Thursday, June 27, 2019

US Antitrust Cases Result in Jail Sentences and Million Dollar Fines for Freight Forwarding Agents

Shipping Groups Persist in Offences from Corruption to Pollution
Shipping News Feature
US – Two executives were sentenced in US District Court in Miami for their role in a conspiracy to fix prices of international freight forwarding services. Roberto Dip and Jason Handal were charged with fixing prices in June 2018, and pleaded guilty in November 2018. A magistrate judge in Miami ordered Dip detained pending trial; he served over five months in jail before being released on bond.

Dip, the President and CEO of Louisiana-based freight forwarding company, Dip Shipping, and Handal, the company’s Manager, organised meetings throughout the United States where they reached agreements with their competitors to fix the prices for freight forwarding services provided in the United States and elsewhere from at least as early as September 2010 until at least March 2015. Dip was sentenced to 18 months imprisonment, with credit for time served. Handal was sentenced to 15 months’ imprisonment. Each executive was also sentenced to pay a $20,000 criminal fine and to three years of supervised release.

Over in South Carolina, Portuguese shipping company Portline Bulk International, pleaded guilty in federal court in Charleston, to one count of violating the Act to Prevent Pollution from Ships and one count of Obstruction. The charges stem from the falsification of the Oil Record Book onboard the M/V Achilleus, a Maltese-flagged ocean-going bulk carrier ship managed by Defendant Portline.

From April 2017 to August 2018, senior members of the vessel’s engineering team oversaw and participated in the bypass of the ship’s Oil Water Separator utilising a yellow plastic hose, referred to as a magic pipe. The ship’s Chief Engineer made a series of fake entries and key omissions in the Oil Record Book in order to conceal the illegal overboard discharges of oily bilge water. On August 14, 2018, the false Oil Record Book was presented to the US Coast Guard (USCG) during an inspection in the Port of Charleston.

According to court documents, Portline has agreed to pay a criminal fine of $1.5 million when the company is sentenced at a future date. The company would also be placed on organisational probation for four years, which includes an environmental compliance plan.

On June 17, 2019, the ship’s former Chief Engineer Anatoli Zotsenko and Second Engineer Valerii Pastushenko, who had previously pleaded guilty to one count of violating the Act to Prevent Pollution from Ships, were sentenced to fines totalling $12,500 and three years’ probation. The probation term includes a special condition that bans Zotsenko and Pastushenko from entering ports and anchorages of the United States.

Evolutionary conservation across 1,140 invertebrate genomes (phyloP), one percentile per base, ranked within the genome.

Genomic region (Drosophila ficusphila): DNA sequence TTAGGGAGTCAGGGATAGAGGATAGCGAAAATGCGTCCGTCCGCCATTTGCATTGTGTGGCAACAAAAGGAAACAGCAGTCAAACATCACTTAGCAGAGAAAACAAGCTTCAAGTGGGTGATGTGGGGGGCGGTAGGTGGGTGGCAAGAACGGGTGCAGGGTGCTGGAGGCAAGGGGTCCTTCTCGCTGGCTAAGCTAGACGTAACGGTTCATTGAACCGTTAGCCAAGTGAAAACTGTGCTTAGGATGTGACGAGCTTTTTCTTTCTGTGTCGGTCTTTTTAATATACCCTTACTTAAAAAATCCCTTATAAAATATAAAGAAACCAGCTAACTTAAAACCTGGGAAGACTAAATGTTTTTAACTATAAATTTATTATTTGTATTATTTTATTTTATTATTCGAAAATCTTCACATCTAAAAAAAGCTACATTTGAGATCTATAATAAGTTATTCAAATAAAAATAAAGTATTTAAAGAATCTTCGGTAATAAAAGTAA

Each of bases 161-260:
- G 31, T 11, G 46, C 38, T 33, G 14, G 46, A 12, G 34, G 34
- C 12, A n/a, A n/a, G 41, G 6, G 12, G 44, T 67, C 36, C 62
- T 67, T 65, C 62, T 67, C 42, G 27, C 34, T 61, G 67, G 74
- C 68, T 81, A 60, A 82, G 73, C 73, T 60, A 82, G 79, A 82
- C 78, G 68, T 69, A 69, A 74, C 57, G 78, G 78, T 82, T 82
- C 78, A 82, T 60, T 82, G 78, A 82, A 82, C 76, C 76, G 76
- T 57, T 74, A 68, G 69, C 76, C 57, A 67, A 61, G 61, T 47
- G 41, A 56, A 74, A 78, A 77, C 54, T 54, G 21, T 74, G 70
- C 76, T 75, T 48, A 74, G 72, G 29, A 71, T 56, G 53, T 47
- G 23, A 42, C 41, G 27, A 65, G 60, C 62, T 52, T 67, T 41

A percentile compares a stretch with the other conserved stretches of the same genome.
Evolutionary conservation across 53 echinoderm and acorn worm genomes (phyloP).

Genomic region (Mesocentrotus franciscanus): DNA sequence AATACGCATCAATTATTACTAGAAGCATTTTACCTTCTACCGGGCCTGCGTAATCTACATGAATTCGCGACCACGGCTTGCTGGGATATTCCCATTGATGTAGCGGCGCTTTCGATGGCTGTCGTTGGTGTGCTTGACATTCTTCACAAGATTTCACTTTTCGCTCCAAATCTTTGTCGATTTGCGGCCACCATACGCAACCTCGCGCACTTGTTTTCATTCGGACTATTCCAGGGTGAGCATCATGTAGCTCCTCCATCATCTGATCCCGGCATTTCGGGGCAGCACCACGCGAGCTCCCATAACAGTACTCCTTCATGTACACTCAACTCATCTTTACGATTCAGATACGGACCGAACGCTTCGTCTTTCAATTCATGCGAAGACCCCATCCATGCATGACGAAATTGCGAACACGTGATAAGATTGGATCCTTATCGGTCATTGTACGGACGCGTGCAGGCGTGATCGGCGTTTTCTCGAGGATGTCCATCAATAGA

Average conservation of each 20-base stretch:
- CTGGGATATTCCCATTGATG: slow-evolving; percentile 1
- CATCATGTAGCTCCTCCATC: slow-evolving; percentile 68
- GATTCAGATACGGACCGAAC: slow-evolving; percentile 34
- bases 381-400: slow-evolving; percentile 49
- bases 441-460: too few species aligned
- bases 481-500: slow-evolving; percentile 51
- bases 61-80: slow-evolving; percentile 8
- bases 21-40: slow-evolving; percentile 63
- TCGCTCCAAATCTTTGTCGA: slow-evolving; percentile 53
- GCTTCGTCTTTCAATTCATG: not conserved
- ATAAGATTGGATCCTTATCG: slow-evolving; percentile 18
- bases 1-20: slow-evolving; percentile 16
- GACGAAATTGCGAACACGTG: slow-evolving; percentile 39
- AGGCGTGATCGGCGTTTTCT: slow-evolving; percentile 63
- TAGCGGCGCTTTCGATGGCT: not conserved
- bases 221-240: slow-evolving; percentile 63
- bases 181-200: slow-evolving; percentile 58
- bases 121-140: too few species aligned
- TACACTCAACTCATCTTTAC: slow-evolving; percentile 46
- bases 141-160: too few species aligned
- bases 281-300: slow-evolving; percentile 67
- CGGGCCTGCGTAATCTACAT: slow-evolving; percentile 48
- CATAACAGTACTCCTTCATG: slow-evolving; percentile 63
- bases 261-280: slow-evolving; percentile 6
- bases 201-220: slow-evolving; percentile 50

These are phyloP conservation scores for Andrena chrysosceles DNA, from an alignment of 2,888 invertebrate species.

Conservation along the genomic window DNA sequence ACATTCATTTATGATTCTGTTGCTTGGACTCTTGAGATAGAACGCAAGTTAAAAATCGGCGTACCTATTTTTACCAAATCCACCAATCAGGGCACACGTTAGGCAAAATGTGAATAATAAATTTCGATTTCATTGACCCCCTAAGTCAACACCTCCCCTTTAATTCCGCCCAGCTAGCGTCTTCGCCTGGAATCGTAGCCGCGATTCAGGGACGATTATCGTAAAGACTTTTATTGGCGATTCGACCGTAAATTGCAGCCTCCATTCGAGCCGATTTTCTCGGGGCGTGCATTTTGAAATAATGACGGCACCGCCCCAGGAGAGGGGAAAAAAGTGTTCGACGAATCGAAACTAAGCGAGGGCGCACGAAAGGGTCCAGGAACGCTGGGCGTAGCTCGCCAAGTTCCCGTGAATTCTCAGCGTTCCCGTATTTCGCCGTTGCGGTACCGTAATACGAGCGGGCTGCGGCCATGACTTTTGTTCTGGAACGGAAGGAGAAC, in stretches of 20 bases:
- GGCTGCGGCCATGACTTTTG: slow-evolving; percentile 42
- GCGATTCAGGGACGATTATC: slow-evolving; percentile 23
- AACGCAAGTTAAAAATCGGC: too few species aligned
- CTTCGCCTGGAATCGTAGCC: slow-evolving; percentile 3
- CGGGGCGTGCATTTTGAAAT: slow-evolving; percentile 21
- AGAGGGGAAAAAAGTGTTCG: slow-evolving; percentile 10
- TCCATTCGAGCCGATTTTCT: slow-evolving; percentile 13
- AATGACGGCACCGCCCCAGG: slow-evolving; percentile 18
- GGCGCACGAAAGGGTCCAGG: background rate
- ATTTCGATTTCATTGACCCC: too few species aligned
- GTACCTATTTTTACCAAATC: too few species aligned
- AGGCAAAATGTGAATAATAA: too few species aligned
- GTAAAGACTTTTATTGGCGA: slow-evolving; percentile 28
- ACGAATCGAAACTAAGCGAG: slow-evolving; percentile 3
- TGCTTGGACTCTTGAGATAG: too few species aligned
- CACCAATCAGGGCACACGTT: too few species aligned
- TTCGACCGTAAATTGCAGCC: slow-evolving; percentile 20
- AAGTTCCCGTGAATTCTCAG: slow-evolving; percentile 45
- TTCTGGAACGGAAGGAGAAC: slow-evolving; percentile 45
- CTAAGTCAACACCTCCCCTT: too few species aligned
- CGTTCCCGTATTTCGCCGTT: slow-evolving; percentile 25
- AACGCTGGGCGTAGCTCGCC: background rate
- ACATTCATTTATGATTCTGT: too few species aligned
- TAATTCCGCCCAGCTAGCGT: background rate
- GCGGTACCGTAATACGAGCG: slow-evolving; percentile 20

The Department of Justice has announced that an indictment of two Norwegian shipping executives has been unsealed in the US District Court in Baltimore. Ingar Skiaker and Øyvind Ervik were been charged with participating in a long-running conspiracy to allocate certain customers and routes, rig bids, and fix prices for the sale of international ocean shipments of roll-on, roll-off cargo to and from the United States and elsewhere. A federal grand jury returned the indictment in February 2018.

Skiaker and Ervik, both Norwegian citizens, are former top Executives at Höegh Autoliners, which has pleaded guilty and been sentenced to pay a $21 million fine. Including Höegh, five companies have also pleaded guilty for their roles in this conspiracy, resulting in total collective criminal fines over $255 million. Chilean firm CSAV was ordered to pay an $8.9 million fine, and Japanese shippers K Line a $67.7 million penalty, NYK a $59.4 million fine, and WWL a $98.9 million fine.

Including the charges against Skiaker and Ervik, a total of 13 executives have been charged in the investigation to date. Four have pleaded guilty and been sentenced to serve prison terms. Others remain international fugitives.

The indictment alleges that, from at least as early as 2006 and continuing at least until September 2012, Skiaker and Ervik conspired with their competitors to allocate certain customers and routes for the shipment of cars and trucks. The defendants accomplished their scheme by, among other things, attending meetings during which they agreed not to compete against each other, and by refraining from bidding or by agreeing on the prices they would bid for certain customers and routes. In addition, Skiaker and Ervik agreed with competitors to fix, stabilise, and maintain rates charged to customers of international ocean shipping services.

Photo: Roberto Dip faces the Miami Court.